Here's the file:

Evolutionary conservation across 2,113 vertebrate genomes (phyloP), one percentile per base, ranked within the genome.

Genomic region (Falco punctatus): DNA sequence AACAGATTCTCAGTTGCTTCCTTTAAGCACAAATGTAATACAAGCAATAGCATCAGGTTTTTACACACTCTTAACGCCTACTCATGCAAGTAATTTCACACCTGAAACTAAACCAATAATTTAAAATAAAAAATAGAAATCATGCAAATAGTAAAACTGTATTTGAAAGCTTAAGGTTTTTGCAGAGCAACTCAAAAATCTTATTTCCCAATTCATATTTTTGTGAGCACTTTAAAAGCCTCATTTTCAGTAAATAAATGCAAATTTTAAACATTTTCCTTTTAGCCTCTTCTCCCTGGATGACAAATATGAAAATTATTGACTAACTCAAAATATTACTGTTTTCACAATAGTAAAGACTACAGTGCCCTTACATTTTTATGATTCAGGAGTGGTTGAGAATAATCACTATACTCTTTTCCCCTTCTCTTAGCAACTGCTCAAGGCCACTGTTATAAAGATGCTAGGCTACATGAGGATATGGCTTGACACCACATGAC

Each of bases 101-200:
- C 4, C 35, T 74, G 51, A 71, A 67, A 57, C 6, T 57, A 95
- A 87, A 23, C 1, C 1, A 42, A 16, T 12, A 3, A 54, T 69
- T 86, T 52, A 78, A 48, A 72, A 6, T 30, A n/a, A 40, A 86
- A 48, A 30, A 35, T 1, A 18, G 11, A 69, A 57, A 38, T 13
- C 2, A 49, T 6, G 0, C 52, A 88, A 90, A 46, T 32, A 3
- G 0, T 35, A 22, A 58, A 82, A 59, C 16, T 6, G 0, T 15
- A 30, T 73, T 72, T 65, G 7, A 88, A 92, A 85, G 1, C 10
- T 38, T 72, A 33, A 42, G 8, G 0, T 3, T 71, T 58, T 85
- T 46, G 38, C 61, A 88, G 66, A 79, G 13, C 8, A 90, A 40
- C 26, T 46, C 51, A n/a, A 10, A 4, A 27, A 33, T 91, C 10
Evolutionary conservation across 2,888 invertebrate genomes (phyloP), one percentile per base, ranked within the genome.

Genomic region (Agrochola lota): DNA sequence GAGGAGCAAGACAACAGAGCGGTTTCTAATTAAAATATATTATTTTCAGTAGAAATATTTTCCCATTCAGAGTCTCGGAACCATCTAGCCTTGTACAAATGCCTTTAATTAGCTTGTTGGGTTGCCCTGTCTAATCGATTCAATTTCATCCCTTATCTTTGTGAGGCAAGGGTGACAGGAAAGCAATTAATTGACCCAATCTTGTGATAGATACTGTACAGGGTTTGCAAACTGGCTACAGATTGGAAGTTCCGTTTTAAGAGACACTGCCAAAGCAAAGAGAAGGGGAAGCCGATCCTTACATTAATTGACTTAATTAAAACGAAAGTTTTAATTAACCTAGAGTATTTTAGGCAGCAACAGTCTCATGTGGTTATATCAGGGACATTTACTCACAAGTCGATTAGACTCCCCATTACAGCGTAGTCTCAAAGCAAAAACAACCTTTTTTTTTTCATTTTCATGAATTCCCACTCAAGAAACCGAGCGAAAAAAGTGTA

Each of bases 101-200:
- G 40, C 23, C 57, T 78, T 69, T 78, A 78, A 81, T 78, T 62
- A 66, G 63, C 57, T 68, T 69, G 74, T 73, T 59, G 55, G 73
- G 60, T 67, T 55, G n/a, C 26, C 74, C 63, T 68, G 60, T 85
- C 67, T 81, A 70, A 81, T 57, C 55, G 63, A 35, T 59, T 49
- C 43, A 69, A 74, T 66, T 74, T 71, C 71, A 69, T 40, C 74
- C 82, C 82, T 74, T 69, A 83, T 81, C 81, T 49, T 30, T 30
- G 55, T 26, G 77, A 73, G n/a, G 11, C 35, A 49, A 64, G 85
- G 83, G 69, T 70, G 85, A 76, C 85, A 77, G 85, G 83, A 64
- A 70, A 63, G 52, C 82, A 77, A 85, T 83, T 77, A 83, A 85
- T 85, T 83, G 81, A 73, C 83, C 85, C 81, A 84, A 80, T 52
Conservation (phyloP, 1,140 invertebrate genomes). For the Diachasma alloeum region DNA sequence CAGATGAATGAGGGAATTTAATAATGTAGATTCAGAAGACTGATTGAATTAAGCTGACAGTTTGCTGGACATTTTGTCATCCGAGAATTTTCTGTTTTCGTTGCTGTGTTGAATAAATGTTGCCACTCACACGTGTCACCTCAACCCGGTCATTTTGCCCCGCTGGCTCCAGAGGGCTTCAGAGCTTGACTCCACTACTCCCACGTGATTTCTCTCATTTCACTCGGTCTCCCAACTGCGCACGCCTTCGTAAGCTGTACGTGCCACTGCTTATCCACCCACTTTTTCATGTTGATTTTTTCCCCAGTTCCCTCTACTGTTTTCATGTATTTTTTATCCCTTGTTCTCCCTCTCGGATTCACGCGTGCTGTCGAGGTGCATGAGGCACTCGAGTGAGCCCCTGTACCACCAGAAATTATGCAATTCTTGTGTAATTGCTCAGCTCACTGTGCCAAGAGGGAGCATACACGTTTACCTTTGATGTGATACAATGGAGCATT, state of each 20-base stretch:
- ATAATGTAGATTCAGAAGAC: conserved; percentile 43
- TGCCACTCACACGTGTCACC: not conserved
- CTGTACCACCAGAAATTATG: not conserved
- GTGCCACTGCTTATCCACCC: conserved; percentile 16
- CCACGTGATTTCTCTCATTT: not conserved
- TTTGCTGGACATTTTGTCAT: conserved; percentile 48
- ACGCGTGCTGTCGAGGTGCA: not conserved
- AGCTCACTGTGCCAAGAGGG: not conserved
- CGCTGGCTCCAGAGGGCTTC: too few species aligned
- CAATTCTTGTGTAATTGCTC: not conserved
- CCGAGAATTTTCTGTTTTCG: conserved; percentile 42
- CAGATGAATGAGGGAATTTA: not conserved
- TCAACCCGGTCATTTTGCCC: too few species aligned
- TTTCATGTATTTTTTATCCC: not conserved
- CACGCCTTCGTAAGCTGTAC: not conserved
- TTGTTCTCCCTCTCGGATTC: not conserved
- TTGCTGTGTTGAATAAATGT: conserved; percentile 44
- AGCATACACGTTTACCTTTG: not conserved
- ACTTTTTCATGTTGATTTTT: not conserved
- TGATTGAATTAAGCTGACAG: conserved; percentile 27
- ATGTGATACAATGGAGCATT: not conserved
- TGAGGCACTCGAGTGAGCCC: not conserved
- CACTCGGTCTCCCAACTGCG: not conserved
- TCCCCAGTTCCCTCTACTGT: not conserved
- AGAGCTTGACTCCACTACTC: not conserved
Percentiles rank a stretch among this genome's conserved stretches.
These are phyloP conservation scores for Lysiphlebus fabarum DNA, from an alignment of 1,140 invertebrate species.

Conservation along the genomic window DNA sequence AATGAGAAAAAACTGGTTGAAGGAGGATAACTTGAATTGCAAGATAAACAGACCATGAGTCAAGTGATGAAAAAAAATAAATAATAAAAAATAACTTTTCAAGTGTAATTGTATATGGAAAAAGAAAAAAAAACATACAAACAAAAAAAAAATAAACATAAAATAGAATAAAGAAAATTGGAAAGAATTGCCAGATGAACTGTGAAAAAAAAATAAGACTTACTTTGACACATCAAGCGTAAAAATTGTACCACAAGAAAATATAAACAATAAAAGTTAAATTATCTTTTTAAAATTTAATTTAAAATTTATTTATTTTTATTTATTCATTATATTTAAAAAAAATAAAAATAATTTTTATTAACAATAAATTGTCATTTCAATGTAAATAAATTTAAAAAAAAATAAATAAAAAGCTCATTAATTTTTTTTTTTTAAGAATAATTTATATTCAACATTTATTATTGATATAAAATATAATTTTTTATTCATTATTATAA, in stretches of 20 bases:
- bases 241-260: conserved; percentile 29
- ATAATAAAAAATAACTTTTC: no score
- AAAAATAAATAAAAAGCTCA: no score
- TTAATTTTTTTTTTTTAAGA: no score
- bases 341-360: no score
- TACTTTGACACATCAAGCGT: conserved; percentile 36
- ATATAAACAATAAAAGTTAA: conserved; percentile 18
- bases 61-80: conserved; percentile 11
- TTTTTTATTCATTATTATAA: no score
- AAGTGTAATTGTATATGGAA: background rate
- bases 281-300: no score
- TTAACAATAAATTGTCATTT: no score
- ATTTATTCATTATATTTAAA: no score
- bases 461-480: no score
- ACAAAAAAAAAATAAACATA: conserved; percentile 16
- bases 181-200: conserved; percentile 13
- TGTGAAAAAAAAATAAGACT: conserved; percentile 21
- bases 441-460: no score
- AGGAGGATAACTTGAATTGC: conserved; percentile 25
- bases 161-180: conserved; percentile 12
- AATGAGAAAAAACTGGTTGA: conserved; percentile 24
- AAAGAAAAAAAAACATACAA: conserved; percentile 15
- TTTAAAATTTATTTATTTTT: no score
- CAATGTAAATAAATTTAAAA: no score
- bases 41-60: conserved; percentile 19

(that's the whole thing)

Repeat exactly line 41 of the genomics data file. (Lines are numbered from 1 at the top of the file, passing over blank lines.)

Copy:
- TTTCATGTATTTTTTATCCC: not conserved